Where Is Back 9 Chicken Dips From Shark Tank Today?

An age-old party tradition, chips and dip are a must-have snack for all sorts of gatherings and events. Tailgate parties, holiday gatherings, summer picnics, and numerous other occasions can all be made better when you offer crunchy chips and delectable dips to your hungry guests. And the wide variety of dips means there's some for every taste preference, such as ranch, bacon and cheddar, roasted garlic, onion, and seafood.

Of course, some people prefer heartier dips when snacking. In this case, chicken dips are an excellent selection, as they combine moist and delicious chicken with creamy cheese and other ingredients. Hot sauce is a great addition to most chicken dips, as it can replicate the spicy wing flavor that people know and love (without the messiness associated with eating wings, which can be a big hassle depending on the event). One entrepreneur even attempted to perfect this recipe to provide an unbeatable experience to customers, which led them to the high-intensity pitch room of the "Shark Tank."

These chicken dips are a family affair

SEOAves explains how entrepreneur David Mealey got into the chicken dip business. After losing his job selling golf equipment, Mealey started Back 9 Catering with his wife Nique. Of all the offerings provided, their chicken dips were among the most popular. This led to a pairing with radio DJ Bubba the Love Sponge, who helped the Mealeys develop Bubba's Back 9 Chicken Dips. Promising a product akin to "a chicken wing on a chip," the husband-and-wife team began manufacturing their dips and secured a contract with the Publix supermarket chain to distribute them.

To boost production capacity, the Mealeys request a $150,000 investment from the Sharks in exchange for 15% of their business. While David claims that the business earned $400,000 in profits over the course of two years, the Sharks can't help but joke about "chicken Slurpees" due to the consistency of the dip. Most claim to enjoy the flavor but fail to make an offer for one reason or another. While Lori Greiner initially goes out, she changes her mind and offers a $150,000 investment for 25%, under the condition that host Daymond John joins her. While Daymond is sympathetic to the Mealeys' entrepreneurial dream, comparing it to his own experience, he fails to make an offer. Ultimately, Robert Herjavec and Greiner pair up to make Greiner's original offer, and the Mealeys accepted.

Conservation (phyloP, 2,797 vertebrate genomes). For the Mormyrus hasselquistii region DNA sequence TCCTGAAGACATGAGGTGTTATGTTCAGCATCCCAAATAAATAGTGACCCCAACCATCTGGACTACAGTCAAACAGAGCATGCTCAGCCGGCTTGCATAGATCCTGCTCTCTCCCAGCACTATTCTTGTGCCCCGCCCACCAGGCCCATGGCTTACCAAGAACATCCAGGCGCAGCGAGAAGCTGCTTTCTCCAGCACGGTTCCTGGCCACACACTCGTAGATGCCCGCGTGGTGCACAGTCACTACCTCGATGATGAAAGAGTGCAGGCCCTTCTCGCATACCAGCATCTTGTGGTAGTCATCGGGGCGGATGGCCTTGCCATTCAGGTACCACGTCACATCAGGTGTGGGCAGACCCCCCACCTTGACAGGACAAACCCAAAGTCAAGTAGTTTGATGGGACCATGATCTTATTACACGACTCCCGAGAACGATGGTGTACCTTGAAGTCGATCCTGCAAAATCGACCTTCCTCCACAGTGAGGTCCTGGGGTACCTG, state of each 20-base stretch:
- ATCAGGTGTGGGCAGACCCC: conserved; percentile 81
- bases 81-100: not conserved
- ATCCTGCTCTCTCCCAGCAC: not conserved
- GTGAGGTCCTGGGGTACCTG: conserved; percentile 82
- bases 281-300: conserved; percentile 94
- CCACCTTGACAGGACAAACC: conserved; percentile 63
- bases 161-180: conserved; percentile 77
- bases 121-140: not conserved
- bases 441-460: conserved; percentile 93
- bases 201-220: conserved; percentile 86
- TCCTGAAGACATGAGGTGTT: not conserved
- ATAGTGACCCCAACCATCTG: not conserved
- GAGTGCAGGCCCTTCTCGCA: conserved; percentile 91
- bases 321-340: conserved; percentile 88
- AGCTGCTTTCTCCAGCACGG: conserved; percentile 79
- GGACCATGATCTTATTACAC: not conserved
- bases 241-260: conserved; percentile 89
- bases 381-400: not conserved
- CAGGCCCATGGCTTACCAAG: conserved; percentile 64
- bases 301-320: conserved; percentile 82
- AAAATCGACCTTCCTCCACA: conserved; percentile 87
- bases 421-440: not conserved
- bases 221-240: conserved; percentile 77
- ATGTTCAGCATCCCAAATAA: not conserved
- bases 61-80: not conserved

One ingredient stopped Back 9 Chicken Dips in its tracks

While the Mealeys were successful in securing the necessary funding for Back 9 Chicken Dips, their success was short-lived. Even though they secured a deal with Costco (per SEOAves), the business hit a major roadblock in 2013 when it failed to properly disclose its complete ingredient listing. The U.S. Department of Agriculture (USDA) found that the company's Buffalo Blue Cheese Chicken Dip contained anchovies, a known allergen. Because this information was not displayed correctly on the label, the USDA recalled about 112,00 pounds of the product.

Very little has been heard from Back 9 Chicken Dips since the setback. The website is now defunct, and the Twitter account hasn't been updated since 2014. Additionally, there's little information regarding the Mealeys and any new business ventures they're pursuing. What's so disheartening about this development is that Back 9 Chicken Dips offered a great product to customers and was able to secure the essential funding to expand even further. This shows how vital due diligence is when it comes to food businesses and legal compliance.